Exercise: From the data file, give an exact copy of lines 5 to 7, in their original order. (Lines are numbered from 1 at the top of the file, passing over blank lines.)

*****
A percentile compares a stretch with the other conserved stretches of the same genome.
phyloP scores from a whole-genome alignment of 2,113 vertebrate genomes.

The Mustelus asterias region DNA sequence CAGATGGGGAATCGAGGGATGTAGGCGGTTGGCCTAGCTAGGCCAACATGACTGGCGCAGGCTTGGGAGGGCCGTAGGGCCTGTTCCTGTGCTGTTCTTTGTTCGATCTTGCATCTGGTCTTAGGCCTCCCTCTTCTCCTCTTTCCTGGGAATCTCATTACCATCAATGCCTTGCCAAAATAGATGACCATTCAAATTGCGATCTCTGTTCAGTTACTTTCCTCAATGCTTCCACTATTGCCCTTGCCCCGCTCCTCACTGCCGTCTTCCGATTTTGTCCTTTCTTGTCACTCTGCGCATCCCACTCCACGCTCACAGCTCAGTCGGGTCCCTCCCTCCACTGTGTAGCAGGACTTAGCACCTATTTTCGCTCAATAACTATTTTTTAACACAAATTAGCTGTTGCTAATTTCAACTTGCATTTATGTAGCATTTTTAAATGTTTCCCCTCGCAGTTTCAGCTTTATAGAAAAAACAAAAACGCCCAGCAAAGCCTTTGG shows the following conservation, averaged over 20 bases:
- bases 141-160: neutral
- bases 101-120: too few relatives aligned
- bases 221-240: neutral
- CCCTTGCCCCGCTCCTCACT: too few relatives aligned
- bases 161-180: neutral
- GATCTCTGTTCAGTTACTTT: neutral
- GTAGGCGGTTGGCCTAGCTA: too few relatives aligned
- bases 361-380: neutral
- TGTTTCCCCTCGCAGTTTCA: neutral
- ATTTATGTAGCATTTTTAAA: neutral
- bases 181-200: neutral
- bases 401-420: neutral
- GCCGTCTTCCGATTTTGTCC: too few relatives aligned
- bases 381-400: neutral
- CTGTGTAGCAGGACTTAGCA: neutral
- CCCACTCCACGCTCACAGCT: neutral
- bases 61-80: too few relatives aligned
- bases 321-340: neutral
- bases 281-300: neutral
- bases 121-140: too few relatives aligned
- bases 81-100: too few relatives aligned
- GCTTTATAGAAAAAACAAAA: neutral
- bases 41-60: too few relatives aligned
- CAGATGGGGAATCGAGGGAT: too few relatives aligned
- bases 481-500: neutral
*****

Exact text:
- bases 101-120: too few relatives aligned
- bases 221-240: neutral
- CCCTTGCCCCGCTCCTCACT: too few relatives aligned